Dufour Targets Tiltwing eVTOL At Medical Transport Market
The tiltwing is an aircraft configuration waiting for its time to come. Despite successful prototype flights in the 1960s, no tiltwing design has entered production. But the emergence of electric propulsion has given the concept another chance.
- Dufour Aerospace’s large aEro3 eVTOL demonstrator has completed 550 flights
- The startup is targeting the medical transportation market
Swiss startup Dufour Aerospace has chosen the configuration for its aEro3 electric vertical-takeoff-and-landing (eVTOL) aircraft, citing the technical success of Canadair’s CL-84 Dynavert tiltwing program of 1965-75 as key to its choice.
The aEro3 will be a 5-7-seat aircraft that combines VTOL capability with cruise efficiency and speed through its tiltwing configuration and has substantially lower energy and maintenance costs than a helicopter, thanks to distributed electric propulsion.
Dufour is targeting the medical transport market initially. Thomas Pfammatter, co-founder and CEO, is a helicopter rescue pilot and past chief financial officer with Switzerland’s Air Zermatt. “That’s where our expertise comes from,” he says.
While Dufour sees the potential of eVTOL for urban and regional transport, “we believe there are a lot of hurdles to those future new markets, so we are designing aircraft that are usable for today’s operations by today’s operators,” he says.
“I would like to have an aircraft that is plug-and-playable into the operation of a regular helicopter,” Pfammatter says. “If you have an aircraft that is three or four times cheaper [to operate] than today’s helicopters, we don’t need a lot of other new markets to open up.”
The Visp-based startup began by developing electric propulsion technology. Its first project was the aEro1 electric aerobatic aircraft. A modified Silence Twister kitplane, the aEro1 was able to stay aloft for 30 min. in aerobatic flight and 60 min. in regular flight, with a 15-min. reserve.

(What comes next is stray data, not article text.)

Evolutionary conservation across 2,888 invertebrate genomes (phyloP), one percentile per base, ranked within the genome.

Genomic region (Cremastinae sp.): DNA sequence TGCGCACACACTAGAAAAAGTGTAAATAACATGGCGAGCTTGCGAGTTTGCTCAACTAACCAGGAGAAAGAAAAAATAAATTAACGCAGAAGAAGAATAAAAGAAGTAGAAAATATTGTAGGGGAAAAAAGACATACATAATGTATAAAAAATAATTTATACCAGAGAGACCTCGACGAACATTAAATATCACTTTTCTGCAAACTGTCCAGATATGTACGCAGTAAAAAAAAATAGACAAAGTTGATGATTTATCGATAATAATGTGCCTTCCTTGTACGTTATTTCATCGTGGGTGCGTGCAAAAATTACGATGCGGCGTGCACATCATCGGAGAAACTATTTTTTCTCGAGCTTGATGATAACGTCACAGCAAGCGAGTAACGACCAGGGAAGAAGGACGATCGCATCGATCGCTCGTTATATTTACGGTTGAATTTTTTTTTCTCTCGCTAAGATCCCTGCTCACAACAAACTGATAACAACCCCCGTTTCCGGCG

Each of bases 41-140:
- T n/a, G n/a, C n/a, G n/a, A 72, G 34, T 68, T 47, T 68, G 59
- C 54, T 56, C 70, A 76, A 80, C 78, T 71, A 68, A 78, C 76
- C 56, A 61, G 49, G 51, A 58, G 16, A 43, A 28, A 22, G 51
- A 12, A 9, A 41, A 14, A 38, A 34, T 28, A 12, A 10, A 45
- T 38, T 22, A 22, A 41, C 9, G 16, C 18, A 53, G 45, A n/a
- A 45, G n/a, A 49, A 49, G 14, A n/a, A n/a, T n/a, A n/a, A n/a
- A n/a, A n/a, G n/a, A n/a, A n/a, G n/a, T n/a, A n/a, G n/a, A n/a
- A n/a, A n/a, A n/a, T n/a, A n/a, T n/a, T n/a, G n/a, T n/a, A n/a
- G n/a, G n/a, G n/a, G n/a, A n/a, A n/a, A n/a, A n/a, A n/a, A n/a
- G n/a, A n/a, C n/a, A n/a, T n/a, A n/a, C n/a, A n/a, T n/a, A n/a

Dufour saw an aerobatic aircraft as a usable application for electric propulsion, as it makes only short flights and does not stray far from the airfield. “That was our baseline, to make an electric aerobatic aircraft that could fly not just for 5-10 min., but a 30-min. aerobatic flight and another 15-min. reserve so you can go around if something happens,” Pfammatter says.
Having flown the aEro1 in 2016, Dufour began thinking about eVTOL concepts. “We did not want to develop anything new and saw we had to check what had already flown,” he says. “The CL-84 had a fantastic reputation and turned out well in its flight behavior—how it flies and how it transitions.”
The CL-84 was an experimental vertical/short-takeoff-and-landing (V/STOL) aircraft, a military transport/combat-support demonstrator that first flew in January 1965. Four were built, and the CL-84 logged 476 hr. over 709 flights. It was flown by 40 Canadian, U.S. and UK pilots who gave the tiltwing aircraft’s flying qualities a generally positive review.
With a 12,800-lb. VTOL gross weight and a pair of 1,500-shp Lycoming T53 turboshafts driving large-diameter, lightly loaded propellers, the CL-84 underwent flight evaluations ranging from simulated rescue missions, dropping external stores and firing a gun, to operating from an assault carrier. But the design failed to make it into production.
The same fate befell the XC-142, an experimental tiltwing developed in the U.S. by LTV with Hiller Aircraft and Ryan Aeronautical. Intended as a triservice assault transport, with a 37,500-lb. VTOL gross weight and four 3,080-shp GE T64 turboshafts, the aircraft made its first flight in September 1964. Five XC-142s logged 420 hr. over 488 flights, flown by 39 pilots.
Tests including carrier operations, simulated rescues, paratroop drops and low-level cargo extractions demonstrated the tiltwing’s capability but, like the CL-84, the XC-142 did not lead to production. The idea of a triservice V/STOL transport fell apart, only to be resurrected in the 1980s—ultimately leading to the Bell Boeing V-22 tiltrotor.
Looking back at the lessons learned, CL-84 program manager Fred Phillips in 1990 wrote that both tiltwings, while technically successful, failed because they were neither helicopters nor jets, and there were no champions for propeller aircraft within the military. He credited the tiltrotor’s success to Bell’s singular focus on rotary-wing aircraft and “prodigious perseverance over almost 40 years.”